The truth is, cacao seeds do not grow in thewestern countries known to produce these mouth-watering chocolates, including Japan. Raising cacao trees haveclimatic requirements.
Rainfall should range from 1250 to 3000 mm per annum while 1500-2000 mm during dry season of not more than 3 months. Maximum temperature is 32°C and the minimum is 18°C. Altitude of the area must lie between 300-1200 meters above sea level.
Cacao thrives best in areas with evenly distributed rainfall throughout the year. As of now, cacao plantations can be found in the areas of Mindanao specially Davao and CALABARZON (Cavite, Laguna, Batangas, Rizal and Quezon) in Luzon.
The cacao industry has never grown into its full potential. Moreover, we even import 20,000 metric tons of cocoa beans from Africa last 2008 up to this date, costing $42 million a year.
During 1980s, Philippines has shared 20% of the world’s need for cocoa. The industry declinedaltogether with the rise of CARP.
Discovering these lost chances, the DA and Bureau of Agricultural Research (BAR) made partnerships with different companies to help boost cacao farming in the country.
BAR also collaborated with Cocoaphil for the Sustainable Cacao Program. The target now is to be able to produce 100,000 metric tons by 2020 from our usual production of 25,000 metric tons yearly.
As for the initial funding, P1.75 million has been allotted for the distribution of seedlings.
P2.5 million goes for production equipment’s and machinery. Post-harvest facilities and other infrastructure costs P6.22 million, marketing development services amounts to P200,000, while P615,000 budget allotted in training for new and current cacao industry players.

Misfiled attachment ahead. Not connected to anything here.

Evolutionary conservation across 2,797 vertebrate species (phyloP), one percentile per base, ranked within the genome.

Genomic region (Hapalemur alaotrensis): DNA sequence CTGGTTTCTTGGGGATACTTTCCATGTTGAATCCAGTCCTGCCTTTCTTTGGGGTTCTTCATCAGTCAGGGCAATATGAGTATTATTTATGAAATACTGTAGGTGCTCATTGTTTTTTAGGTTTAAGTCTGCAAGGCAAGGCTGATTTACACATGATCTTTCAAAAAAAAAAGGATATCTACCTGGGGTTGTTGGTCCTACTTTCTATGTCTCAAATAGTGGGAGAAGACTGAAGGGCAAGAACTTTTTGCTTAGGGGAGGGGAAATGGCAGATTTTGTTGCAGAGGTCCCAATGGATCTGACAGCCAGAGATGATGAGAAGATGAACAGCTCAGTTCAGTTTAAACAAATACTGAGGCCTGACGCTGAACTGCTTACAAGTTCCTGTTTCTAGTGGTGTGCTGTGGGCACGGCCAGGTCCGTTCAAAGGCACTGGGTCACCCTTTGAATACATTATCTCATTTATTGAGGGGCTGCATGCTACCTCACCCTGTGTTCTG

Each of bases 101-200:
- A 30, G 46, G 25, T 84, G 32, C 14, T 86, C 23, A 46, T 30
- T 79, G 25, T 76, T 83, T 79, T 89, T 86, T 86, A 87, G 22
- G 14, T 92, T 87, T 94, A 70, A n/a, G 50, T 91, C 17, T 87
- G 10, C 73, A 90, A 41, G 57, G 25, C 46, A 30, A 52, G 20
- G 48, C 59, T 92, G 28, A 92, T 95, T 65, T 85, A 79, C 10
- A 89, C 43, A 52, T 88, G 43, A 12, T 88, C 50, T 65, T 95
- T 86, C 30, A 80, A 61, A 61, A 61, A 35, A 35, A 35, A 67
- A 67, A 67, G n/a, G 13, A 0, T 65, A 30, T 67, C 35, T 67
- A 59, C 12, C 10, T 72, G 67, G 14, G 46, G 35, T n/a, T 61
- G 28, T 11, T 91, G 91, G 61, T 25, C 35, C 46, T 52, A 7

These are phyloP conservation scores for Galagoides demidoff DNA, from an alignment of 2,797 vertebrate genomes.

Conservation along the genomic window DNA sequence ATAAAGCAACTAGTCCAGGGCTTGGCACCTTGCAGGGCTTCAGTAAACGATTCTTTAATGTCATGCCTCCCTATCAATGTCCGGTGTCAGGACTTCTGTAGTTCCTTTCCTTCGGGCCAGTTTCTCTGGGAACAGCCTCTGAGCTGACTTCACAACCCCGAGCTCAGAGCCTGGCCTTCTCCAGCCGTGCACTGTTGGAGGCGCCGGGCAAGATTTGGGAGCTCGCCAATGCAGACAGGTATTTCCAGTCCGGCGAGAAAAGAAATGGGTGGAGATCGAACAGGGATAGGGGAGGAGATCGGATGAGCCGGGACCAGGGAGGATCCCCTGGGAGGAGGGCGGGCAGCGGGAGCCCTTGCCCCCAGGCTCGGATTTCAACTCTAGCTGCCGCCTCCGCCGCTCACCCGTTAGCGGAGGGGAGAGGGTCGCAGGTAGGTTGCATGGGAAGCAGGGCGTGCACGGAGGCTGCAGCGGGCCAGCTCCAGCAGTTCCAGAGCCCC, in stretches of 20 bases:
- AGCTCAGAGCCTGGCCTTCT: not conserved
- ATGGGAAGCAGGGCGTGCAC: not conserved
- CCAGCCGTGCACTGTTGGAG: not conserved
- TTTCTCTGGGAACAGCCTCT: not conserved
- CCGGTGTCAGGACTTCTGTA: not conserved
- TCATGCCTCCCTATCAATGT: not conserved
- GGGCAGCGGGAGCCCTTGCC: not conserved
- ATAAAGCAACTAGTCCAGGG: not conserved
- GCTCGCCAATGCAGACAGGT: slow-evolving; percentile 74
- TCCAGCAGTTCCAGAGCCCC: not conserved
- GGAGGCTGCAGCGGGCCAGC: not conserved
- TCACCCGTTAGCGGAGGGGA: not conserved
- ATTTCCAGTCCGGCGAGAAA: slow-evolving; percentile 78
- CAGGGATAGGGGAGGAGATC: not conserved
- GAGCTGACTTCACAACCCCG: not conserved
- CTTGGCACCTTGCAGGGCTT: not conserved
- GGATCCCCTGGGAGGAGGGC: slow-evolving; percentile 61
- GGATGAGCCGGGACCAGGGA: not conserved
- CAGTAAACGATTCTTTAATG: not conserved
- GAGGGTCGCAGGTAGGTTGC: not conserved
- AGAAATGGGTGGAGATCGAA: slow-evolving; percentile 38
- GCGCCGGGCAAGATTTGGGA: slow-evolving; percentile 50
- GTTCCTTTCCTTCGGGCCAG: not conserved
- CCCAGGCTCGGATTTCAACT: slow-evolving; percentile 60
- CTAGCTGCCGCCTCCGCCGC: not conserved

Made in the Philippines
“Dry like a full bodied well-aged red wine,” these were the words Shawn Askinosie of the world’s famous Zingerman’s Deli said to describe the Philippine Tablea (chocolate).
So far, there had been few who attempts in making it into the exporting world—all by themselves. Rob Crisostomo started as a simple farmer then eventually founded the Seed Core Enterprises in Davao.
He now exports container load of Philippine cacao to Barry Callebaut, the world’s largest supplier of high quality chocolate and cacao products. It just proves that cacao made in the Philippines is globally competitive.
This will not only give glory to the country but also provide livelihood for many families.
The secret of Philippine cacao beans is in how our farmers carefully process the seedlings from planting, harvesting and even in quality control phase. Filipino women are the usual laborers in cacao plantations. DA said that this type of farming is gender-sensitive, that is why women are the preferred laborers.
As of now, there are 20,000 hectares of cacao trees in Davao, and 70% of the annual production of the crop come from the same province. The industry has helped 16,000 farmers and 340 cooperatives, according to Cocoa Foundation of the Philippines.
Indeed, this industry has becoming a good source of livelihood for most Filipinos in the South.
It is a wise decision for DA to finally revive the cacao industry. This can even lift the country into poverty. We should focus more into utilizing our lands because the Philippines’climate and environment has the perfect set up for growing such crops.
Our true wealth is our agriculture because not all countries are capable of producing crops such as cacao beans. Our government has to realize that prosperity in our country does not merely relyon just ICT, business empires and technology.
It will be beneficial for the country’s economy if the budget allocation for this industry is increased.
(Ms. Greganda is a graduating student of AB Communication in the University of Perpetual Help System Laguna. She is currently working in OpinYon as an intern. She also loves sweets, including chocolate.)